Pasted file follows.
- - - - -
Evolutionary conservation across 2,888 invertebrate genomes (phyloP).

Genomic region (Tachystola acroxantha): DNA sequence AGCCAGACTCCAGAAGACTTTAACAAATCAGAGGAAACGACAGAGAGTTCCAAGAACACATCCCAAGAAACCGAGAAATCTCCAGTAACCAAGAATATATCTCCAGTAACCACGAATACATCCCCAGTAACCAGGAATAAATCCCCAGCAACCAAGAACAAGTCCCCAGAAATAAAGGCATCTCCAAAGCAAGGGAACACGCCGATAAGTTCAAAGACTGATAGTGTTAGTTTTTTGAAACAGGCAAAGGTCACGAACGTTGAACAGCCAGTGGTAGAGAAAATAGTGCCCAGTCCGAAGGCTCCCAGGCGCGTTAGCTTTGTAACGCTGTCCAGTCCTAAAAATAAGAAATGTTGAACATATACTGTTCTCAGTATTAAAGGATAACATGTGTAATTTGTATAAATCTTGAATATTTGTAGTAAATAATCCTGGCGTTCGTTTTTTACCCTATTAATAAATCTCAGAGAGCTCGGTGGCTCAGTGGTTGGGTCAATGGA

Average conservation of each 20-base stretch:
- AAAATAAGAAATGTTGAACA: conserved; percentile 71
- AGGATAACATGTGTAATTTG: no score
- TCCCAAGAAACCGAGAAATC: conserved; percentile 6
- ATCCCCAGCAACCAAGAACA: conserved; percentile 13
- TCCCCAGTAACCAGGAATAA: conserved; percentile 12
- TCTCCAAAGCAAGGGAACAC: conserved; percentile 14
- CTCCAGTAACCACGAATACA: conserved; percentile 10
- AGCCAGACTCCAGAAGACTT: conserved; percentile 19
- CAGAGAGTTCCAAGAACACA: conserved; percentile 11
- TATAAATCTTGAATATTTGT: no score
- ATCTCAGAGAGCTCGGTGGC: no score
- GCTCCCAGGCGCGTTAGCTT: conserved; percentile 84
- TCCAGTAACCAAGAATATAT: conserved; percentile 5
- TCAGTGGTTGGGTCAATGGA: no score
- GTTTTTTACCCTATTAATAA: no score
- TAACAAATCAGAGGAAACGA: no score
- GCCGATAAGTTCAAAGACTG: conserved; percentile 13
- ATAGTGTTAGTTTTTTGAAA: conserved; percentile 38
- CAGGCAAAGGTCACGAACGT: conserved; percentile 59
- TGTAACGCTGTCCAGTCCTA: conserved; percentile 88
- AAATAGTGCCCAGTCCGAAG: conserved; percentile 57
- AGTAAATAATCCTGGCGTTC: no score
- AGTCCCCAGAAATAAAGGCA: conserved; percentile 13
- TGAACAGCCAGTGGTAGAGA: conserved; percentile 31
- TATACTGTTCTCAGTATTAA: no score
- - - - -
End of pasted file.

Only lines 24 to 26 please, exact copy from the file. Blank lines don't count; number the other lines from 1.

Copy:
- AAATAGTGCCCAGTCCGAAG: conserved; percentile 57
- AGTAAATAATCCTGGCGTTC: no score
- AGTCCCCAGAAATAAAGGCA: conserved; percentile 13